As recently as Sept. 14, 2014, Maine game wardens and searchers from the Maine Association of Search and Rescue (MASAR) returned to Redington TWP in Franklin County to continue the search for Largay, of Brentwood, Tenn. These most recent search efforts concentrated on areas east of Oberton Stream and west of Mount Abram Trail that had not had documented ground search efforts prior. Searchers are equipped with GPS trackers after receiving assignments, and wardens are then able to document where searching has occurred. This assists wardens greatly in tracking search efforts and aids in determining future search strategies.

This was one of several searches that took place this summer for Largay and was not prompted by any particular piece of information. Maine game wardens are continuing to search possible areas where Largay may be located that have not previously had ground search resources. There have been no clues found that can be attributed to Largay in any of the searches that have taken place.

The Largay family has expressed gratitude to all the searchers and investigators who have taken the time to help find Gerry. The family is still in contact with Maine Warden Service investigators and is updated routinely about searches and any investigative leads regarding her disappearance.

The family decided this week to increase the $15,000 reward amount to $25,000. The reward will be for anyone who can provide information to investigators that locates Geraldine Largay.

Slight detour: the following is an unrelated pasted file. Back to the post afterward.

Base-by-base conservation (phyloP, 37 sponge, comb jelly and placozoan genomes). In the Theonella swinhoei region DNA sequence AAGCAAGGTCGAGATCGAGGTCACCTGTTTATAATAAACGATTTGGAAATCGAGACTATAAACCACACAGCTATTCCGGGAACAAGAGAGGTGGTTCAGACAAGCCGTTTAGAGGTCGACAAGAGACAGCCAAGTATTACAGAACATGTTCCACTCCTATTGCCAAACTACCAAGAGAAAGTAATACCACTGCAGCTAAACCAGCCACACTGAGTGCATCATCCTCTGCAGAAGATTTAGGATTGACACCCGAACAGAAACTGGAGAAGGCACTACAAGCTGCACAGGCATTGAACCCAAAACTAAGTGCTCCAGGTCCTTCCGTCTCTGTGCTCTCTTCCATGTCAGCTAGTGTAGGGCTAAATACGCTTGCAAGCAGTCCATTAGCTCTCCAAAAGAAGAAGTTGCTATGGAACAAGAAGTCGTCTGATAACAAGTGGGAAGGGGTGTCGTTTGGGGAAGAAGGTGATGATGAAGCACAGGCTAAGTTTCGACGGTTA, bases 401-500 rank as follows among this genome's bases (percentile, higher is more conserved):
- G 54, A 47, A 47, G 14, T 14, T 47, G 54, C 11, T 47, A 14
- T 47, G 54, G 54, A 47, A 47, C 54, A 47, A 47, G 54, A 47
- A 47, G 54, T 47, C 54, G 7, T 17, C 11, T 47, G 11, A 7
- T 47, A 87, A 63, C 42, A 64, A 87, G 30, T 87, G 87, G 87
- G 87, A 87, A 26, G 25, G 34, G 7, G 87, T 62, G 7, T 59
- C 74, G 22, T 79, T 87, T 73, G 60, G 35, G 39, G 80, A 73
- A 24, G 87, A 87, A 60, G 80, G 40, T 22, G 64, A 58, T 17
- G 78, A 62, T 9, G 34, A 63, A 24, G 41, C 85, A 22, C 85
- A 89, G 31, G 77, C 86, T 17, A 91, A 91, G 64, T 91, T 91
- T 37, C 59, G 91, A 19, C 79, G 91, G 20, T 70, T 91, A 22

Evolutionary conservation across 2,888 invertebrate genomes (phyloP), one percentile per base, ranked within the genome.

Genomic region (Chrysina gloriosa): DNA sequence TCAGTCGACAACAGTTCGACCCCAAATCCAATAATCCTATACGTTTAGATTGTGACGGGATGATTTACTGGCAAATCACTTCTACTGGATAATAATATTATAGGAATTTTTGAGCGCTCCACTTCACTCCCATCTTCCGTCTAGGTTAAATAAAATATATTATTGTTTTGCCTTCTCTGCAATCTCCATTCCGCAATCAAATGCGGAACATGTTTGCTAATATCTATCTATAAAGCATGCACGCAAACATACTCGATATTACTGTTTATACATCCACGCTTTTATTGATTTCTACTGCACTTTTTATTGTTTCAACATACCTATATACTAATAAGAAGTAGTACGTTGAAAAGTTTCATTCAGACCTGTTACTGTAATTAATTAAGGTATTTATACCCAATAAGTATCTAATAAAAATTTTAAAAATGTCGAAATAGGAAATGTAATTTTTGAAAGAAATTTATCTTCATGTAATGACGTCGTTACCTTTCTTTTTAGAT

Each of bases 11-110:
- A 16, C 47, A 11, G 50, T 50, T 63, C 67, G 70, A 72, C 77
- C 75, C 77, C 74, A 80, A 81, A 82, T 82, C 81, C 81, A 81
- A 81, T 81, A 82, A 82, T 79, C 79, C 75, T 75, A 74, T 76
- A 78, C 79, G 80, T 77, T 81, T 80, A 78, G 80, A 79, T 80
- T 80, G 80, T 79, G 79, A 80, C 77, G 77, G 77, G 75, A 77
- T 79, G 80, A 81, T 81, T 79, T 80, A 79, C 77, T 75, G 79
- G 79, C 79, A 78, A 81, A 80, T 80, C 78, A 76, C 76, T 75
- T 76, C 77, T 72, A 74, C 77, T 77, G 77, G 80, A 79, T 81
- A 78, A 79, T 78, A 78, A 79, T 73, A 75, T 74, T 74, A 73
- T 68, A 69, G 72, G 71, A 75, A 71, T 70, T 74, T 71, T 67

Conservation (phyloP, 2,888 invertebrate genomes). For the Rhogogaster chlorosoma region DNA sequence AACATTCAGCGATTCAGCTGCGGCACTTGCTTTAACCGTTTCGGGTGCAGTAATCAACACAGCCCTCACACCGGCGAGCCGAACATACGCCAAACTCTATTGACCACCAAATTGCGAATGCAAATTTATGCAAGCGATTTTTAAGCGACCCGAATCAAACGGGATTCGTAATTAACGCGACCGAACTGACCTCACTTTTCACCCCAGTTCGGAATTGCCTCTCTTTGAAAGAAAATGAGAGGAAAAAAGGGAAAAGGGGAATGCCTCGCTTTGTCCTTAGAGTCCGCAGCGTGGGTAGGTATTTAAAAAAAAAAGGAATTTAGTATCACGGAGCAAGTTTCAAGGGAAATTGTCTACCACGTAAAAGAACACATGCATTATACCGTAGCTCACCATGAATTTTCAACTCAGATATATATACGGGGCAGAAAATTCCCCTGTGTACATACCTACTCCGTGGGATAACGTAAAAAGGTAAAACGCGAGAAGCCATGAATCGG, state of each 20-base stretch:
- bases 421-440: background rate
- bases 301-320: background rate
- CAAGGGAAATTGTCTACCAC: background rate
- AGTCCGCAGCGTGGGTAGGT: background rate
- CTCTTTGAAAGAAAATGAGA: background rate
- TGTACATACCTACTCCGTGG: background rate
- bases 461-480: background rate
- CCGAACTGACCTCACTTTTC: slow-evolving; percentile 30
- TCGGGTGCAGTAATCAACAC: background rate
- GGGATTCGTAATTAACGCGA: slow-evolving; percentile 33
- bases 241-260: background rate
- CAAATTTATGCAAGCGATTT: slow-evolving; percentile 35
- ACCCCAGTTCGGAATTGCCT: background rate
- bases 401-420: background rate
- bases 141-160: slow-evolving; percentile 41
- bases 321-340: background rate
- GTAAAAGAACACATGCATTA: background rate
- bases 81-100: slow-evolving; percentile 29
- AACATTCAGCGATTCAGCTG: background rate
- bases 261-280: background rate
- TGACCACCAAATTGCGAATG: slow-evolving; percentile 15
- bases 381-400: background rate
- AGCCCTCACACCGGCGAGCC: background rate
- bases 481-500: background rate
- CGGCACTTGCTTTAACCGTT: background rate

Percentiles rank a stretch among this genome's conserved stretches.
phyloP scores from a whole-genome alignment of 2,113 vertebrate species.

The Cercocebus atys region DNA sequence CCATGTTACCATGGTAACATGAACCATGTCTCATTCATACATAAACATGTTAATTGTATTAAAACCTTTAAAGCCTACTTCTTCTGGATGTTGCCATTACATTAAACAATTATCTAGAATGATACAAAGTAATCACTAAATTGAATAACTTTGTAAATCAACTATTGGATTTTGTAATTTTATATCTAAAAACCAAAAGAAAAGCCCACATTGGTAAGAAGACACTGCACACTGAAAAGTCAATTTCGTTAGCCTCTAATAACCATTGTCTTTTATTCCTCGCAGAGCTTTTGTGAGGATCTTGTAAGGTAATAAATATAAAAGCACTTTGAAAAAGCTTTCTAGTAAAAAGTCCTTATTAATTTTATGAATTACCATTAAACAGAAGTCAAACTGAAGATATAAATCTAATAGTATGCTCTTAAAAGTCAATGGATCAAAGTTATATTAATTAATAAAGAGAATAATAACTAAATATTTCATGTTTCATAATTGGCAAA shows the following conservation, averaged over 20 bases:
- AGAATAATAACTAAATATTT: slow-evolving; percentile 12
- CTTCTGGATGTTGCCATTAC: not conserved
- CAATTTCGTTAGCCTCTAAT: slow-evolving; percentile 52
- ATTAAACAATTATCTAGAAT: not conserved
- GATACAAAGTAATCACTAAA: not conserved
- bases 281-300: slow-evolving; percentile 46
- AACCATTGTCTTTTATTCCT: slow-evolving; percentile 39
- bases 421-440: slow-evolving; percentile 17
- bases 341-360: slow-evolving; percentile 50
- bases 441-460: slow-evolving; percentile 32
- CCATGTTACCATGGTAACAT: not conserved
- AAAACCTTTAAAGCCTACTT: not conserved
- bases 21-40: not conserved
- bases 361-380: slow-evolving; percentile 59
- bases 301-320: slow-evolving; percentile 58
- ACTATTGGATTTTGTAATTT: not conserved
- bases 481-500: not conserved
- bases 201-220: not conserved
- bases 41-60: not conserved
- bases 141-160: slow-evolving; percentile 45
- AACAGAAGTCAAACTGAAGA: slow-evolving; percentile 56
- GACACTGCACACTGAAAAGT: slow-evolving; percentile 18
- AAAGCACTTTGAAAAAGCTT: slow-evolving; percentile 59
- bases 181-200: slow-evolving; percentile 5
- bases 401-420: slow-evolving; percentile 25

Anyone who has any information that can lead to the location of Largay or has information about other hikers or persons in the area of Poplar Lean-to or the Oberton Stream area on the Appalachian Trail last year on July 22, 2013, is asked to please share the information with the Maine Warden Service by calling (207) 624-7076.

Vermont - Fishing Opportunities

Despite dropping temperatures and shorter days, the fall season brings out some of the year’s hottest fishing action on lakes, ponds, rivers and streams throughout Vermont and the state’s Fish & Wildlife Department is urging anglers to take advantage of these prime angling opportunities.

“As water temperatures cool off, many different fish species begin to feed heavily,” said Shawn Good, fisheries biologist with Vermont Fish & Wildlife. “From warm water species such as largemouth and smallmouth bass, northern pike, perch, and walleye, to cold water species like trout and salmon, fish feeding activity really picks up across the board and creates exceptional fishing conditions for anglers.”

While the hot temperatures of summer can sometimes make fishing slow, the autumn months represent a transition time where fish generally become more active and easier to catch. This increase in feeding activity can be attributed to fish boosting their reserves of essential nutrients in order to sustain themselves during the winter when their metabolism slows and they feed less.

Fishing pressure on Vermont waters also decreases significantly as the seasons change, so there is less competition from other anglers.

“Fall is one of the absolute best times to be on the water in Vermont – regardless of what species you want to target or where you want to fish,” said Good. “Some of the best days I’ve ever had on the water have come late in the fall when many other anglers have already put their rods away for the winter. It’s an amazing time of year to be on the water, and you’ll likely have your favorite fishing holes all to yourself.”